Great things happen in the General Muir kitchen—our former critic Bill Addison named it the Best Restaurant of 2013—but fun things go down at the bar as well, even when you skip the booze. My cravings take me to Emory Point for lunch, seeking out that warm Reuben oozing with Russian dressing and gruyere. But I realized that once I’m at the counter, it’s the daily soda that gets things moving in the right direction.
Kathryn Fitzgerald is the mind behind these daily soda creations, a passion she discovered not long after coming on as a bartender in September 2013. One crowd favorite is her orange crème (fresh squeezed orange juice, vanilla-infused with cinnamon, cardamom, and ginger). The soda maven's duties have recently expanded into management, in preparation for the forthcoming Yalla at Krog Street Market. There, Fitzgerald says, she'll continue making and serving sodas from fresh, local ingredients. So who will maintain the General Muir's fizzy direction?
Michael “SQRLZ" Searles (Cibo E Beve), is launching the new bar program at the Muir, who will give the current lineup a "facelift," Fitzgerald says. Once Yalla opens, the plan is that Fitzgerald will pass down a set soda menu for the General Muir.
I spoke to barkeep Graham Lansford (Southern Art Bourbon Bar). Lansford recently won some bragging rights at the Last Call Bartender Battle, where barkeeps compete with pre-set ingredient options—he won a round against Thomas McGuire of Prohibition. Lansford says his most popular improvisation was a Biscoff cookie and raspberry fizz (a play off the Ramos gin classic).
We talked about making sodas at home after I enjoyed his creation of the day: carrot, grapefruit, and a touch of mint syrup. Below, Lansford offers suggestions for making the perfect summertime refreshment.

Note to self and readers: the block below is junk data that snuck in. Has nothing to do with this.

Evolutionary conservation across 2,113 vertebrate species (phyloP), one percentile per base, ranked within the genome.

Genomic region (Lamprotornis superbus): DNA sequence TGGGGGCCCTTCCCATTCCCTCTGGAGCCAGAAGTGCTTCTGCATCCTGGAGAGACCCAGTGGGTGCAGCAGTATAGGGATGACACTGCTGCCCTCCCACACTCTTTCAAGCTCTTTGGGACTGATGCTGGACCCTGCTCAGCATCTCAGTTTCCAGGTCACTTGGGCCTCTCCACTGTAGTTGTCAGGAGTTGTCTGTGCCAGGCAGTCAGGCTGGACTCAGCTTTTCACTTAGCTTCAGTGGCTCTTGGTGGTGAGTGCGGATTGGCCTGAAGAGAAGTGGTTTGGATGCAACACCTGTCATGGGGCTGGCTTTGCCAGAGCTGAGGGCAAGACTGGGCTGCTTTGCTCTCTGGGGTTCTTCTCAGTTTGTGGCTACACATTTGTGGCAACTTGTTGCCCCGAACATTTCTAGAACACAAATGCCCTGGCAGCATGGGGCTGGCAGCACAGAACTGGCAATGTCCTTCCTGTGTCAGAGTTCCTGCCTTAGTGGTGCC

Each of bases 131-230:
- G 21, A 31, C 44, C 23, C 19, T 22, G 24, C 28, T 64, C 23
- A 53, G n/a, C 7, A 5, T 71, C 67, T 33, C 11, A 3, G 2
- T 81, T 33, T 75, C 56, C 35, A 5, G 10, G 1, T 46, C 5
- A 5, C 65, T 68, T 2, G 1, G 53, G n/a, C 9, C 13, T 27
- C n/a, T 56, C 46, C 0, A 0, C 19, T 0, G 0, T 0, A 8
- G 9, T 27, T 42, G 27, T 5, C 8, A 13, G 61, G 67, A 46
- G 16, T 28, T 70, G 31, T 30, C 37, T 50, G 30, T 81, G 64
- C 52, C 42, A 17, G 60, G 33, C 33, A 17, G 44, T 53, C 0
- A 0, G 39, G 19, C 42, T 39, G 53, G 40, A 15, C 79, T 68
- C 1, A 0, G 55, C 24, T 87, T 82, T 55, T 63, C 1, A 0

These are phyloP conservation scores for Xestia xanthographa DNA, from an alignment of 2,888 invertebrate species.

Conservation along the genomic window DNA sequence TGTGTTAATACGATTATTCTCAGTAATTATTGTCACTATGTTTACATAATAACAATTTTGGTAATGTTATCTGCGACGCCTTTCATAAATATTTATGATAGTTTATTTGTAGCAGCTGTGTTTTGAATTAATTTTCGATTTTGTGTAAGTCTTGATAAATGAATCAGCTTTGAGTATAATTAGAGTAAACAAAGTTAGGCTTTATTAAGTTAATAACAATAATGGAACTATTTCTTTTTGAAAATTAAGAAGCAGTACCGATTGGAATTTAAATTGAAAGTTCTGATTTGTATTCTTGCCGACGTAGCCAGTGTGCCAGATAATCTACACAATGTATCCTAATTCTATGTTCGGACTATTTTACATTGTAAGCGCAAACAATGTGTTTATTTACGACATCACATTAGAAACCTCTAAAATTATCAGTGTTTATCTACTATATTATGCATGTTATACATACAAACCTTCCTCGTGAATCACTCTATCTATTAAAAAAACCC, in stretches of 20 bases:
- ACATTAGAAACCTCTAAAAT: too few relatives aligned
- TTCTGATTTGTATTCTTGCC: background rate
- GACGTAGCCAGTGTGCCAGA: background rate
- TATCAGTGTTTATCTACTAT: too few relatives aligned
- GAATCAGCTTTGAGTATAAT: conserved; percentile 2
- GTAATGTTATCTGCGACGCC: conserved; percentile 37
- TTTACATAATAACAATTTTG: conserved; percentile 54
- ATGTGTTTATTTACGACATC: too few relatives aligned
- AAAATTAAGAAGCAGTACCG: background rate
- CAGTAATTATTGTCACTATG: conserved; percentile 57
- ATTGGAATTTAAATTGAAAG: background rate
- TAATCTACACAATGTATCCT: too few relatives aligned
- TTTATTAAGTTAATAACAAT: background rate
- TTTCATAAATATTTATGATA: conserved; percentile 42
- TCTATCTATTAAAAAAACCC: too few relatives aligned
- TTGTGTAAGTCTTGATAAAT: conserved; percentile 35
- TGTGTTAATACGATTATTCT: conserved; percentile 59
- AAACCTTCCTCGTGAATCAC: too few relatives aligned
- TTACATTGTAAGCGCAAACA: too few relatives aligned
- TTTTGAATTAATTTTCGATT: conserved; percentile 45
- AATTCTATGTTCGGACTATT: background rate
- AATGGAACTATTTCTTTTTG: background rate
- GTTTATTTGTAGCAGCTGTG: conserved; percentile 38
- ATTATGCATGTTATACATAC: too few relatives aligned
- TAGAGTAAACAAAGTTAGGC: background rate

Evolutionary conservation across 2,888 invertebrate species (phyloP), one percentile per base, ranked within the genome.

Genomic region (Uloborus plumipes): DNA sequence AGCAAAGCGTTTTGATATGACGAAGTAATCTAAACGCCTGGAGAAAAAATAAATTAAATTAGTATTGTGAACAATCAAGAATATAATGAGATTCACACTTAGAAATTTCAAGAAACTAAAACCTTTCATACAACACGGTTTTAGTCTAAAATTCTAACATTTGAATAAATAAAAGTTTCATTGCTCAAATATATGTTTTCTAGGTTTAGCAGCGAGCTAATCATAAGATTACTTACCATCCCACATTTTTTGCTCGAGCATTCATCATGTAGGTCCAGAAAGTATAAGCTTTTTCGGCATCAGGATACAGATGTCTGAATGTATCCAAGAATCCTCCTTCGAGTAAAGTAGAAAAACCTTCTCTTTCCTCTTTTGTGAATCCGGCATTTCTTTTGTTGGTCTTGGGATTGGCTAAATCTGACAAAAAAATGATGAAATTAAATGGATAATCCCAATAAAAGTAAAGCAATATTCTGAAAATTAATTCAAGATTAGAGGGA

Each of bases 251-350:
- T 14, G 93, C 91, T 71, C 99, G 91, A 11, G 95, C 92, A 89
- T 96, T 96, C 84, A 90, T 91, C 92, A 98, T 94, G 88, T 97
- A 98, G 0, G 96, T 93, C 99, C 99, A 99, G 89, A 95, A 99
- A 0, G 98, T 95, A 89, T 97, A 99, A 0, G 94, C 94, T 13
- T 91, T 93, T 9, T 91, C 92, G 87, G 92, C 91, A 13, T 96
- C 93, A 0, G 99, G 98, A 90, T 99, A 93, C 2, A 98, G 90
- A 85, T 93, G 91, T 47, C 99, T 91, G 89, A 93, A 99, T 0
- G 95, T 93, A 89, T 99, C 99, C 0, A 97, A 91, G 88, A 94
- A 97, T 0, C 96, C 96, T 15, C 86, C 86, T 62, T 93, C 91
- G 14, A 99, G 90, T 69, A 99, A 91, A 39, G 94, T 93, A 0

Go with what you like. Kathryn liked fennel and licorice, lots of anise notes. I love citrus, pineapple, and ginger.
Consider a theme. Are you doing Tiki? Going for something more savory? Think about what you’re making the soda for and aim in that direction.
Choose a base. Always go with fresh fruit or veggies. Tomato is great, believe it or not. Celery, too. Cherries and berries are in season. Go big with your base flavor—it should be the most forward.
Keep it simple. For starters, try to stick to three ingredients or less (not including the soda). If you go too crazy, you can muddle up the flavor. If I had to make a soda at home right now, I'd go with a straightforward pineapple and ginger.
Next, extract the juice. Blend it, pulverize it, use a food processor, whatever you have. Then strain it (keep in mind you’re making a concentrate).
Mix the ingredients. Go with your gut on portions and taste frequently.
Gas it up. If you want to carbonate at home, that’s going to take equipment, like a soda machine or an ISI gun. If you don’t have those, you can just add soda water. You can even bottle and batch it to use later—Ikea sells bottles with stoppers for just a few bucks.
Find a balance. How much juice you use depends on your glassware. Most people will have a 10-ounce Collins glass, or a 16-ounce pint. First add ice cubes. I use two to three ounces of the juice per glass, then top off with soda water.
Update: This post originally stated that a new bar and soda program would launch under Searles and Lansford. Lansford is moving to work with Arianna Fielder at Bellwoods Social House, which is set to open in July.